Some things could be clearer in the report. There’s a list of areas besides trade where it advocates UK retains a strong relationship with the EU, but it’s not always clearly spelled out whether these are part of the EEA or not. For instance, private law (para 78), discrimination law besides sex discrimination law (para 79), EU funding to Scotland (para 89), research funding (para 92), refugee issues (para 94) and criminal law (para 91) are outside the scope of the EEA, and so would need to be the subject of separate deals between the UK and the EU. Conversely, consumer law (para 79) and employment law (para 81) are within it. The report does make clear that many – though not all – EU environmental laws are inside the scope of the EEA (see para 93).
In particular, while the report advocates an interim arrangement for the UK leaving the EU, it does not suggest any details of what that might entail – and does not discuss the possibility, favoured by some ‘liberal Leavers’, that the UK could stay in the EEA only on an interim basis, pending negotiation of a comprehensive trade agreement.
The report correctly notes that there is already geographical asymmetry (ie different application of the law in different parts of a country), not only in the application of EU law to parts of Member States and in the application of the EEA, but also in the UK’s planned response to Brexit. It proposes to follow the same approach to Scotland, which would participate in the EEA either via ‘sponsorship’ of the UK or directly (while still part of the UK).
This raises issues concerning the movement of goods or people between Scotland and the rest of the UK, if the two have different arrangements as regards relations with the EU. Some of these issues are discussed in detail in the paper, but it largely relies on arguing that whatever solutions are found for the Northern Ireland/Irish Republic border (as promised by the UK government) can be applied by analogy to relations between Scotland and the remaining UK.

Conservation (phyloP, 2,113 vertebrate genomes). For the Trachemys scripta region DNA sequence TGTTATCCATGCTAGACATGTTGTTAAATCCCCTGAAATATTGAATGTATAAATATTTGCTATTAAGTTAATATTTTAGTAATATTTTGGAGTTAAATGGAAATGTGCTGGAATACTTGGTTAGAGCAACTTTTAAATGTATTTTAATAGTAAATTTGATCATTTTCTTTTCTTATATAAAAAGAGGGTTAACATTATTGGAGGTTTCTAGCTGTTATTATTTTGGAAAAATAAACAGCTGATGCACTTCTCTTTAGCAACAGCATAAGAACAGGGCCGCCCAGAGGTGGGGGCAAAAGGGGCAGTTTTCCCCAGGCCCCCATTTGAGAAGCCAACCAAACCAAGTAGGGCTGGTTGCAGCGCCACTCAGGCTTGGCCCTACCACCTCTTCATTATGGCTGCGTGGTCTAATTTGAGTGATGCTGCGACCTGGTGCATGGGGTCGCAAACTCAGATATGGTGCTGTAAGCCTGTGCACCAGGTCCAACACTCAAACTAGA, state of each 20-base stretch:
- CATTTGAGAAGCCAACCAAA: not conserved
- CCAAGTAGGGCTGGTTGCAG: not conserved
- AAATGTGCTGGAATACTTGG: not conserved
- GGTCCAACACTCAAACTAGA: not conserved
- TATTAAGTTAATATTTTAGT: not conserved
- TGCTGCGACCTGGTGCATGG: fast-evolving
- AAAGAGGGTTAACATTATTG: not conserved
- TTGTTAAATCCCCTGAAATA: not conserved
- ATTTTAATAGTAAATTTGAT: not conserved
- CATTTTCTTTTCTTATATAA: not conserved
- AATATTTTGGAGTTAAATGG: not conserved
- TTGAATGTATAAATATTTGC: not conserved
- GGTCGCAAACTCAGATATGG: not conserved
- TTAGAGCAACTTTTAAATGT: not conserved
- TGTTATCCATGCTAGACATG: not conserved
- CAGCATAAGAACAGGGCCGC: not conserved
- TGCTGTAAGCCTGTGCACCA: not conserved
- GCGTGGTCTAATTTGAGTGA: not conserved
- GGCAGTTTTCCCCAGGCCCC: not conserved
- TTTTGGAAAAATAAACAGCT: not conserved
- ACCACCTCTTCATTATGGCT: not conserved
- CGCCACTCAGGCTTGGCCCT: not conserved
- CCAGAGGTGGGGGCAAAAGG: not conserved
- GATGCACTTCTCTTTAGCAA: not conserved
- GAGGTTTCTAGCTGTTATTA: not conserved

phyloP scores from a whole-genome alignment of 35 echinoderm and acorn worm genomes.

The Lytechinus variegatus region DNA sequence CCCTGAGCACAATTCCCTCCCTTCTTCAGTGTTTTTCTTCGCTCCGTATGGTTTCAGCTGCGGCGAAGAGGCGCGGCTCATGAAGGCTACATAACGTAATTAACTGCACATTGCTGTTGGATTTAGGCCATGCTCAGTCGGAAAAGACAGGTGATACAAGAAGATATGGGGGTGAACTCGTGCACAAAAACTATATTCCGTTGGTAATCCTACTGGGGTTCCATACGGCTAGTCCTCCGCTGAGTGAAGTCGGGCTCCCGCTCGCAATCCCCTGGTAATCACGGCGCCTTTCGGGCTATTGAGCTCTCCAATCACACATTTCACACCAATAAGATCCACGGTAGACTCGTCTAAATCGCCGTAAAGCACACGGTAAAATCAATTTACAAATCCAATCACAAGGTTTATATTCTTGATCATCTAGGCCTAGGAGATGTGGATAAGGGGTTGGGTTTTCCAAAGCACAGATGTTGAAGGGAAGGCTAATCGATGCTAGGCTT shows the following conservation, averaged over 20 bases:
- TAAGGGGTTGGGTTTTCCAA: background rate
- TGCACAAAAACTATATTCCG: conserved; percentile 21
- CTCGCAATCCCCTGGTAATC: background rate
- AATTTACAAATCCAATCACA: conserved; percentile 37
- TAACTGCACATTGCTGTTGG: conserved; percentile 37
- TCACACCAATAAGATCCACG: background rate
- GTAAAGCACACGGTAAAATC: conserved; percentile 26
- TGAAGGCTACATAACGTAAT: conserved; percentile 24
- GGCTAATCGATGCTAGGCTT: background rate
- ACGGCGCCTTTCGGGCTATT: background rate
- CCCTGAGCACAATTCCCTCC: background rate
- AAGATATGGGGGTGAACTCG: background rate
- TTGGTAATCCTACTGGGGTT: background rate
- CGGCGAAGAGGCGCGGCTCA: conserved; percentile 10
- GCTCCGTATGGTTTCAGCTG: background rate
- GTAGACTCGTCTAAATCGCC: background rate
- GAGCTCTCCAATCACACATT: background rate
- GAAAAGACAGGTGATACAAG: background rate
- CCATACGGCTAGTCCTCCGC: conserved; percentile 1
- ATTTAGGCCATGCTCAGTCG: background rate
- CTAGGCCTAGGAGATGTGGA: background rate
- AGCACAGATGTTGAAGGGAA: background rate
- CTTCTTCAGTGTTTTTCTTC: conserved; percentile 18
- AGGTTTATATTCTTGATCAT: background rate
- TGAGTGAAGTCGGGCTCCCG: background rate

The prospect of the UK staying in the EEA (or a comparable system) is legally much easier to arrange and negotiate than any Scotland-only approach to Brexit. However, as the report notes, EEA membership seems unlikely for political reasons, since the UK government seems unenthusiastic about any obligations regarding the free movement of people. On this point the report could have done more to address these concerns by discussing the possible use of the EEA safeguard clause. It could also at least have advocated participation in the EEA as an interim measure, given that the UK government in recent weeks has appeared increasingly open to the idea of some interim arrangement following Brexit in principle.
Equally – although the report does not discuss this – a Scotland-only approach has political problems, as neither the UK government nor the remaining EU seem willing to discuss the idea.
However, the Scottish government might in theory have more success with its proposals relating to devolution. As it correctly notes, devolution issues are bound to arise once the Westminster Parliament examines the planned ‘Great Repeal Bill’ next year – since the conversion of EU law to UK law necessarily raises the question of how this process relates to the powers of the UK’s devolved governments. And on this issue, there is possibly more broad political support: the paper refers in particular to the interest of the Labour party in rethinking devolution, whereas that party does not seem interested in EEA membership for the whole UK and has not (to my knowledge) expressed any view on Scotland-only solutions for Brexit.
In this context, there is the prospect of a coalition of opposition MPs and rebel Conservatives with a number of common (and linked) concerns about the future Bill: ruling out lower standards for environment and employment law, addressing concerns of the devolved legislatures, and limiting the executive’s power to amend Acts of Parliament to reduce standards.
Beyond that is the specifically Scottish political context. If the Scottish government’s proposals on all three issues are rejected by the UK government – given the willingness of today’s report to accept both Brexit and Scotland remaining in the UK – this might be the occasion to argue that a further referendum on Scottish independence is justified, although other factors (such as opinion polling) will also play a big role in that decision.
Barnard & Peers: chapter 27
Photo credit: Business for Scotland